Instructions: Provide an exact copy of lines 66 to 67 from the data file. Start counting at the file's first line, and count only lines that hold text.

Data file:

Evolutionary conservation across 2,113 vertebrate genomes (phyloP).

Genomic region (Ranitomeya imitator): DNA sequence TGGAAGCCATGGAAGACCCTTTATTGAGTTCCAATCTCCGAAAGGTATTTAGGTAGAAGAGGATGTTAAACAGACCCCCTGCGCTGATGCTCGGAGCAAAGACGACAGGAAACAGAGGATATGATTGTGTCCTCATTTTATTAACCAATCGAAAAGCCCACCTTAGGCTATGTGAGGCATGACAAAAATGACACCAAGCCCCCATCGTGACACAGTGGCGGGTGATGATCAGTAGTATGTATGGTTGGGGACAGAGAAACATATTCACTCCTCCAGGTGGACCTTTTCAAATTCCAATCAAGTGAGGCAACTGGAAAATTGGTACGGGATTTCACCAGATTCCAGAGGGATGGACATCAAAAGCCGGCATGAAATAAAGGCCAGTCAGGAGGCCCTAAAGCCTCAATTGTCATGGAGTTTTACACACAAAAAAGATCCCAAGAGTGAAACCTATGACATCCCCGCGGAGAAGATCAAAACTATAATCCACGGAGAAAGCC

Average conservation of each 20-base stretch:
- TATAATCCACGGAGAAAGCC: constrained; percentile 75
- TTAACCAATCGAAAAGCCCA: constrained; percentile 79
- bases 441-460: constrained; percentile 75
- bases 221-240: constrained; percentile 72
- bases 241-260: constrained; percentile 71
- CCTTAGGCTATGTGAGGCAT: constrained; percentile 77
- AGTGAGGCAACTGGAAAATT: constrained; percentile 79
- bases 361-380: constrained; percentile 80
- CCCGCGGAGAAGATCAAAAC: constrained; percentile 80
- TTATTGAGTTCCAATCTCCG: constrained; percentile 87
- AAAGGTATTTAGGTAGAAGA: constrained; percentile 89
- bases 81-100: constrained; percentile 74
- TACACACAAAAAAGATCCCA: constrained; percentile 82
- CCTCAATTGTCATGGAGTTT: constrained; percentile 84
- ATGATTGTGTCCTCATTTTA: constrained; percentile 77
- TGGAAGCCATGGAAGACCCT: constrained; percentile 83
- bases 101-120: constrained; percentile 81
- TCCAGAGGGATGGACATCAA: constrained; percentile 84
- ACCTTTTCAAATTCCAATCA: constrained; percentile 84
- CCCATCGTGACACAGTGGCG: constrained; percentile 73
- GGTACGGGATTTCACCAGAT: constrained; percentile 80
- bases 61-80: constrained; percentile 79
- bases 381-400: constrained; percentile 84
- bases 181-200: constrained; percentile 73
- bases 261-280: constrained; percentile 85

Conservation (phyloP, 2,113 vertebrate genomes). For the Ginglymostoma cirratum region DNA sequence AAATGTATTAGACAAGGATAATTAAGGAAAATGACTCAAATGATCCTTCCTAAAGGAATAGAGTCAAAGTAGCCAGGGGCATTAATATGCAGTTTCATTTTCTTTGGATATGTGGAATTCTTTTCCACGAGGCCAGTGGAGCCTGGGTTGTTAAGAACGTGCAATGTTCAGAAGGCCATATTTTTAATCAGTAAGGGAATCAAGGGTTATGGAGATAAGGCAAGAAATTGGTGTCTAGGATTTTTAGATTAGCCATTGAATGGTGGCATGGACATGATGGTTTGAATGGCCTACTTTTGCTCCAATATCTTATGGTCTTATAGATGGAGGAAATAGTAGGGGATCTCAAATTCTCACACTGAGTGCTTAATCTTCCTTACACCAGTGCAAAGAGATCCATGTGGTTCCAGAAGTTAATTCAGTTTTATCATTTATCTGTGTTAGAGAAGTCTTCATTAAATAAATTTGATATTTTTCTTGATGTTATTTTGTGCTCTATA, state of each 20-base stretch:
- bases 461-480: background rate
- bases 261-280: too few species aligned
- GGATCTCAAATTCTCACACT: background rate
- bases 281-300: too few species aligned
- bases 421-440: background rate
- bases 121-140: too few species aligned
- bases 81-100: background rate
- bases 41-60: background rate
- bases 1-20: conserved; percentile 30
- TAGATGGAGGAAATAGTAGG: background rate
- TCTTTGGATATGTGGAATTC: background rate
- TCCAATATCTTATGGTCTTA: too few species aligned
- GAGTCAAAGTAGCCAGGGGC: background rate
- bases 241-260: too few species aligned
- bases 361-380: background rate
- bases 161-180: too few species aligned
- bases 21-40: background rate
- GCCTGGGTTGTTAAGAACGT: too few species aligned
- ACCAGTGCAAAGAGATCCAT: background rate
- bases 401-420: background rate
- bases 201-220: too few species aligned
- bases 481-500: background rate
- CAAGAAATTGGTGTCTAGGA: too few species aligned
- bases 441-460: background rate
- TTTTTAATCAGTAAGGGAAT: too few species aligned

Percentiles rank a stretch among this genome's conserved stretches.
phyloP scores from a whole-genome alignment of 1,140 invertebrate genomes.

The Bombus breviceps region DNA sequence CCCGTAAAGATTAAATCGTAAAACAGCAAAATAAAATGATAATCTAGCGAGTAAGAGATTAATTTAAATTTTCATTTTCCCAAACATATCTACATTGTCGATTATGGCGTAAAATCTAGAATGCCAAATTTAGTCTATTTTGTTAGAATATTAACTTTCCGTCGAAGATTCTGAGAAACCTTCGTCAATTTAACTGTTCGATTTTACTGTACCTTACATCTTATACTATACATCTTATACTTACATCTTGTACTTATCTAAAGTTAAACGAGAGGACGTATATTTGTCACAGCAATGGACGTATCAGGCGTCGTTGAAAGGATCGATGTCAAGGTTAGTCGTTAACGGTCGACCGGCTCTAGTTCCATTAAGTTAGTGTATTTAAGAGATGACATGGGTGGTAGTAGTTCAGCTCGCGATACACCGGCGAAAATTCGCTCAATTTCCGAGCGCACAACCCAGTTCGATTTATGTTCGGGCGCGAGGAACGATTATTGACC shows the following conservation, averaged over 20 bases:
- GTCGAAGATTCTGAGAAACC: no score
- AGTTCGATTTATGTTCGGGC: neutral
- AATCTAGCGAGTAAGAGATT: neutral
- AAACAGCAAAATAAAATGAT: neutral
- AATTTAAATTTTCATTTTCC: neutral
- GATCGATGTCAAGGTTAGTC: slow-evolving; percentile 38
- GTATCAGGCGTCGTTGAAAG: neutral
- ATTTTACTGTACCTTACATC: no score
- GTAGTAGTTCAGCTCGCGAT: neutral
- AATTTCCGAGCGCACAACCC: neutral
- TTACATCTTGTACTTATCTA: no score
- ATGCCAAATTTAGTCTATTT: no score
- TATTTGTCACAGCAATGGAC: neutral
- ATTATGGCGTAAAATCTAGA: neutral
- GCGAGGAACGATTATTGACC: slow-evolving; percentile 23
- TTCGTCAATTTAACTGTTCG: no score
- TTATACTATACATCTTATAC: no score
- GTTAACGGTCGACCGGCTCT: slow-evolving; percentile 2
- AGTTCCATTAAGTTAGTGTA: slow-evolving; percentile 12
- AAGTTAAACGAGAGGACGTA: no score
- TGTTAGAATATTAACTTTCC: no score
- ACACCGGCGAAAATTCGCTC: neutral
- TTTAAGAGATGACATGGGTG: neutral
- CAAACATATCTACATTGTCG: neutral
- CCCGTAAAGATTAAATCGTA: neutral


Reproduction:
- GTAGTAGTTCAGCTCGCGAT: neutral
- AATTTCCGAGCGCACAACCC: neutral